That need is more pressing in a division featuring quarterbacks like Peyton Manning and Philip Rivers.
Reid and Dorsey must surely know that depth beyond Ford is very thin. Frank Zombo is solid, but Dezman Moses, Alonzo Highsmith and Josh Martin don't offer much.
Derrick Johnson, Joe Mays, Nico Johnson, James-Michael Johnson
Cuts: DeRon Furr, Ben Johnson
The inside linebacker position will remain strong as long as Derrick Johnson is at the heart of this defense. He is an effortlessly versatile playmaker at every level.
But the veteran needs a new partner in the middle after Akeem Jordan bolted to the Washington Redskins during free agency. The best option is former Houston Texans starter Joe Mays.
He is a 5'11", 244-pound middle 'backer with good size for the 3-4 and plenty of experience with the scheme. Mays can be the stay-at-home hitter who lets Johnson roam around the field causing havoc.
Quality in reserve can be assured by the return to health of 2013 fourth-rounder Nico Johnson. The ex-Alabama ace also boasts good size to play the interior of a four-man linebacker corps. Sadly, Johnson made just seven tackles as a rookie after suffering preseason injuries last year.
James-Michael Johnson (somebody in this rotation really needs a new last name) is another bruiser to watch. He's an active and solid hitter who seems a natural fit for this scheme.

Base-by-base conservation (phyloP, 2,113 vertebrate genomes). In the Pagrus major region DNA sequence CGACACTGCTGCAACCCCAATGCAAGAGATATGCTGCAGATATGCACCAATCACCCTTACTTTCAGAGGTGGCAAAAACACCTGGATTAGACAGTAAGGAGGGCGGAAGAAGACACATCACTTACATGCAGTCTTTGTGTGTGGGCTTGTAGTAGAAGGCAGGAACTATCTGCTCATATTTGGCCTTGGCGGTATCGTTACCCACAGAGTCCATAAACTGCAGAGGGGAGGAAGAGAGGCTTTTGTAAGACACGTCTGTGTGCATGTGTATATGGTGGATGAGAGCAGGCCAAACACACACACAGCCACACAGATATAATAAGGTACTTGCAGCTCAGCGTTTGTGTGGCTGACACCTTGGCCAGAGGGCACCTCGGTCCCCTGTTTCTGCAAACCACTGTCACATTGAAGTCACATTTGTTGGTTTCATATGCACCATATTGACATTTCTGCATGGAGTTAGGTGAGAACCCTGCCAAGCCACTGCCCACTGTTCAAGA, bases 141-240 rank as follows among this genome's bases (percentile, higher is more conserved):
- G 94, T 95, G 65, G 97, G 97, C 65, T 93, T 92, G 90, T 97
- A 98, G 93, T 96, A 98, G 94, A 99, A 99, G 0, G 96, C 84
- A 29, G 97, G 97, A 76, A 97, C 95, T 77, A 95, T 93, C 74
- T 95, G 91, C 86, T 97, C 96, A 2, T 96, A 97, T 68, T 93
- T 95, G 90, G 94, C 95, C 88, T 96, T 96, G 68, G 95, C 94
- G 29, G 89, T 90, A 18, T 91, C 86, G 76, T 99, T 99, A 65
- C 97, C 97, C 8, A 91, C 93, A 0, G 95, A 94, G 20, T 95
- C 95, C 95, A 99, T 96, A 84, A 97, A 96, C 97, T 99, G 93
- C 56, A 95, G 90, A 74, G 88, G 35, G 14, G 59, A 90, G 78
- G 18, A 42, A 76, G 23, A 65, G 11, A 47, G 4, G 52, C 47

Eric Berry, Husain Abdullah, Jerron McMillian, Sanders Commings
Cuts: Daniel Sorensen, Malcolm Bronson
This position will be the focus of many nervous fans and keen pundits who are acutely aware that poor safety play derailed this defense last season. One of the major culprits for a lot of the follies was former starting free safety Kendrick Lewis.
He has since left town to reunite with former Chiefs head coach and new Houston Texans defensive coordinator Romeo Crennel. Husain Abdullah is the leading candidate to makes fans in Kansas City forget Lewis. His versatility and coverage range should give him the edge over converted cornerback Sanders Commings.
Whatever the problems are at one safety spot, at least the Chiefs still have Eric Berry at the other. The roving "Joker" continues to make an impact at every level of the defense.
There isn't much depth behind Berry, partly because no other safety on the roster can match his athletic gifts. Jerron McMillian represents the obvious cover at this point.
Despite issues at safety, Reid and Dorsey didn't make a major push to overhaul the position. Instead, they will rely on Sutton being more creative with his personnel.
Part of his plan is to rotate Berry to free safety more often, per Bob Gretz of BobGretz.com. That would put the best athlete in the Kansas City secondary covering the deep zones. Those were the areas most often exposed when Lewis faltered in Sutton's single-high concepts last season.
Sutton could also move Abdullah around a lot, per Randy Covitz of The Kansas City Star: "Though Abdullah, 28, is listed as a free safety, he can be found almost anywhere in the secondary, lining up in the box as a linebacker in the nickel defense, or in the slot as an extra cornerback, or playing deep in the base defense."